Check out Miami at #20. This theory that Miami is finished being a strong program is silly to me. They are 20th here with the cloud of probation hanging over the program. Do you think their recruiting will get better or worse after their probation is lifted? I agree with the part of the theory that says they seem committed to doing it without the Uncle Lukes and Uncle Nevins of the world. I also agree that the odds are against any program getting back to the level of Miami in the 80s and 90s. However, I see no reason why they cannot be a top 20 program nationally with that fertile recruiting ground and their tradition. As they improve on the field and begin to recruit better, they should increase the competition level for Florida recruits at the very least. Hopefully, Florida feels the brunt of this.
The current overachievers above include Baylor, Kansas St., Missouri, Wisconsin, Louisville, and Michigan St. Teams like this usually have coaches that are considered for higher profile jobs.
The current underachievers include Texas, Florida, Michigan, and Tennessee. Teams like this usually have coaches on the hot seat.
Look at Kansas St. dragging the bottom at a VERY distant last place. No recruiting, no problem. Bill Snyder should have the Coach of the Year Award named after him. Seriously.
There was a lot of talk a couple years ago about Clemson and FSU moving to the Big 12. I don't hear very much about that anymore and when I look at the recruiting footprint we have (3 of the top 5 and 10 of the top 20 teams are based in the southeast), I get reminded of how glad I am that "your parents will never see you play if you go to Clemson" is not the go-to line for opposing coaching staffs.
In the 2nd table, let's look at the ACC teams (with Notre Dame). All the categories are the same as the first table. Each Team's Score is listed in bold in the last column. The other columns moving left to right are 2010-2014 Rivals and Scout Rankings in the same order as the first table.
As you can see, Florida St. is the clear #1. No surprise there. Clemson sits 3rd and Miami is a close 4th.
UNC is 5th but, a very distant 5th. UNC is nearly deadlocked with #6, former ACC Heavyweight, Virginia Tech.
You can see that Dave Clawson at Wake has nowhere to go but up from the last few Grobe years.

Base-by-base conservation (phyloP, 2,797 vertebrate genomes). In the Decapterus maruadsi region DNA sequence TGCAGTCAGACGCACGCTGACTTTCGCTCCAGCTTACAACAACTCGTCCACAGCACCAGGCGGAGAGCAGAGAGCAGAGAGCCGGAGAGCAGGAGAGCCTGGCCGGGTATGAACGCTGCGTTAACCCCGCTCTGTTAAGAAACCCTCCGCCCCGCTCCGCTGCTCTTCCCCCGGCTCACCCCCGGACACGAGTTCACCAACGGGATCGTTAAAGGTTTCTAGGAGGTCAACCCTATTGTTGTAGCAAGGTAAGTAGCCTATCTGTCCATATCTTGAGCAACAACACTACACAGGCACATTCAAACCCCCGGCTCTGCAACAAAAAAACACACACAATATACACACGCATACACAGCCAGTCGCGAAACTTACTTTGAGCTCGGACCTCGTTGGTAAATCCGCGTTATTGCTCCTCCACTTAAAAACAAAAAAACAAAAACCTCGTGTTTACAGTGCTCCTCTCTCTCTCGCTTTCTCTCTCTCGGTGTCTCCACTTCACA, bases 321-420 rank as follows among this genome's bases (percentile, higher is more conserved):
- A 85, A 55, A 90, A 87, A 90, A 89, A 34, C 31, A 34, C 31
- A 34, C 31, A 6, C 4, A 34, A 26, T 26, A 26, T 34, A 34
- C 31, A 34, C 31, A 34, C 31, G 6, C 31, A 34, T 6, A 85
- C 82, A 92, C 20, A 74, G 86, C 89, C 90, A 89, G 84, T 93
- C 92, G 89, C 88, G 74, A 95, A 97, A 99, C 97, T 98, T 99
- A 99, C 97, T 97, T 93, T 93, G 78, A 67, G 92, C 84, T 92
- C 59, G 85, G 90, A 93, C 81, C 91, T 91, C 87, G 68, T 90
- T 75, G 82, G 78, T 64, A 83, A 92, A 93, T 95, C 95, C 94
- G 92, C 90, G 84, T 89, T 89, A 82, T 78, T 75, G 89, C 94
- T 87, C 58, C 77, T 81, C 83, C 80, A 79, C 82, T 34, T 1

Ditto Scott "Simmer Down" Shafer at Syracuse. I'm shocked that Syracuse is down there with the Dukes of the world. If you're young, you probably aren't aware that Syracuse has a lot of football tradition (probably more than us to be honest). In the near future, they're going step out of conference and jump on LSU and rival Penn St. in the next couple years. They're tough as nails but they are missing the McNabb, Harrison, Mungro, and Freeney-type playmakers.
NC St.'s facilities overhaul and coaching change seems to picking up momentum and Boston College seems to be recovering from the Jagodzinski/Spaziani debacle where the bottom fell out of recruiting for 2 years.
With the exception of Virginia, who recruits fairly well anyway, most teams in the ACC are trending up. It's amazing what a little positive play on the Elite Level will do for a conference. I believe that the ACC is just getting started. Mark my words, in 5 years, the ACC will become the 2nd strongest conference in football on average and in some years, will be the best conference. You can hold me to that.
The last table shows how Clemson matches up with the teams on their schedule.
3rd Table Observations:
In what has been termed somewhat of a rebuilding year offensively, we should still have more pure talent on the field than everybody but Georgia and Florida St. This includes South Carolina, so once again, if there is anything this team is primed to accomplish, it's beating the Gamecocks and ending the streak.
Also, to me, a loss this year to any team from NC St. down would be a major letdown.
Lastly, with our current #2 ranked recruiting class, I can't wait to see what this looks like in years to come.